Survey Finds Only 29% of Workers Describe Their Workplace Air As ‘Very Clean’
This survey, canvassing 1085 U.S. and Canadian workers who work on-site indoors at least one full day a week, sheds light on the salient issue of indoor air quality (IAQ) in the workplace.
Key Survey Findings
Deterioration in IAQ Perception: A mere 29% of respondents (comprising 33% of Americans and 25% of Canadians) characterized the air quality in their workplace as “very clean.” This is indicative of a noteworthy decline from the 36% reported in a 2022 Fellowes survey.
Advocacy for Clean Air: 91% of respondents expressed that clean air should be a fundamental right for all workers, underscoring the pressing nature of addressing IAQ concerns.
Performance Implications: The vast majority of respondents (89%) reported that clean indoor air helps them perform their best at work, which reflects research led by the Harvard T.H. Chan School of Public Health that links clean indoor air to increased cognition and productivity.
Identified IAQ Factors: Respondents whose workplace was not considered very clean identified several factors contributing to poor IAQ, including:
- Stagnant air or inadequate circulation—reported by 35% of these respondents
- Humidity levels—33%
- Manifestations of mold, stains, dust, and airborne particulates—25%
- Perceptible odors—25%.
Priority for IAQ over Workplace Amenities: Both U.S. and Canadian workers placed high value on a clean indoor workspace over conventional workplace perks, ranking it as their foremost preference for workplace enhancements. Respondents ranked six options in the following order of importance:
- Clean indoor workspace, including clean air
- Health allowances and/or stipends for gym memberships and exercise equipment
- Free coffee/snacks
- Free fitness club/gym membership
- Social gathering areas, including pool tables, foosball, etc.
- Happy hours/social events
Concerns Impacting Job Retention: Around one in three (31%) respondents stated they would consider leaving their employment due to concerns associated with poor indoor air quality.
With the average person spending 90% of their time indoors, according to the Environmental Protection Agency (EPA), cleaner indoor air should be a critical focus for businesses on International Day of Clean Air. Employers that invest in air purification with HEPA filters, upgraded HVAC systems and improved ventilation can protect workers from airborne viruses, including COVID-19 and its variants, bacteria, pollution, allergens and volatile organic compounds (VOCs).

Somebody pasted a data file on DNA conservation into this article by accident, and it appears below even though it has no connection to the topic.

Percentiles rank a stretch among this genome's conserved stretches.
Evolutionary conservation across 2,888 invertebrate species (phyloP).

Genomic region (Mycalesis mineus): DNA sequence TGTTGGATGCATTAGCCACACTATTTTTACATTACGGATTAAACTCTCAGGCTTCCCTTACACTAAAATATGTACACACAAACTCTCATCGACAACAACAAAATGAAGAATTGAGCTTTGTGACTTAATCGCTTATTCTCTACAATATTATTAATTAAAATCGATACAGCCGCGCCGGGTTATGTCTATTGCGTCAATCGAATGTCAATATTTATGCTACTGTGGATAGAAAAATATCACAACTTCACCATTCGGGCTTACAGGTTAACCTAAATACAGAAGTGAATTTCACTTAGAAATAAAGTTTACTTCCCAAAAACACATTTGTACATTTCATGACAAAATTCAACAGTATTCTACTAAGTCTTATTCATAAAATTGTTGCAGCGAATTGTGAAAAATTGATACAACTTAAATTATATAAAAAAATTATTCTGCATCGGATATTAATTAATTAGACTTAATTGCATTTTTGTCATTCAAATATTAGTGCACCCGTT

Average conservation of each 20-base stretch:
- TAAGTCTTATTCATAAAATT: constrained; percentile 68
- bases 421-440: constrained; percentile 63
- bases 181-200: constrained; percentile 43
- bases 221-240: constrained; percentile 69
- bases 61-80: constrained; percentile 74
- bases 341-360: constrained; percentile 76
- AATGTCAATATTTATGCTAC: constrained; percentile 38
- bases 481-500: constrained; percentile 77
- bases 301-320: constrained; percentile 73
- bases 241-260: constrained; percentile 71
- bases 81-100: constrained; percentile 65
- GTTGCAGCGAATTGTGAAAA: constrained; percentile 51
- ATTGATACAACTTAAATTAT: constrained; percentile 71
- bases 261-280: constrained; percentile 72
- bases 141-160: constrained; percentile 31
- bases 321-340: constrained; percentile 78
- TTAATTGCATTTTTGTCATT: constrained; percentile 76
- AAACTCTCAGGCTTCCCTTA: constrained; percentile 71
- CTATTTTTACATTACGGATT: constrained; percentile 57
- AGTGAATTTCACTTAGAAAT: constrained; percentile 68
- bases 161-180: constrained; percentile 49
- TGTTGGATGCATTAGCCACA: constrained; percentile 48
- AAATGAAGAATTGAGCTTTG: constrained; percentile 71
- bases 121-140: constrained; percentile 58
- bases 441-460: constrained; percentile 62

Unfortunately, only 37% of surveyed workers reported that their employer had made IAQ improvements in the last year. Among employers that did make IAQ improvements, the top change that employees noticed was the addition of air purifiers (59% of respondents who noticed an employer’s IAQ improvement).
“Workers today are more knowledgeable of the risks associated with poor air quality and are looking to their employers to make the necessary improvements to keep them safe and productive at work,” said Arti Lyde, Global General Manager, Air Quality Management at Fellowes. “With employees aware of the effect air quality has on their productivity and their health—even going so far as to consider leaving their job because of it—businesses should invest in air quality improvements as a way to invest in their workforce.”
The increasing public demand for improved IAQ led to the release of the first-ever standard for controlling infectious aerosols and maintaining healthy indoor air quality in June by ASHRAE, an organization dedicated to advancing human well-being through technology in building systems, energy efficiency, indoor air quality, and refrigeration. ASHRAE guidelines recommend a combination of clean air delivery rate and filtration levels equivalent to five air changes per hour (eACH) and higher depending upon the space. The U.S. Centers for Disease Control (CDC) has also released similar guidance for IAQ, and encourages the use of HVAC systems with MERV-13 filtration or better, as well as HEPA air purification systems, to maximize air cleanliness.
“In many buildings, existing systems need additional support to meet today’s more rigorous air quality standards. Air purification is scientifically proven to be an excellent complement to HVAC systems to help bring air quality up to recommended levels, and can be implemented easily into spaces without the disruptions of large-scale renovations,” said Lyde.
Survey Results by Country
|Topic Measured||U.S. + Canada||U.S. Only||Canada Only|
|Described indoor workplace as
|Said clean indoor air helps them
perform their best work
|Said clean indoor air should be a
right for all employees
|Would consider leaving a job over
poor indoor air quality
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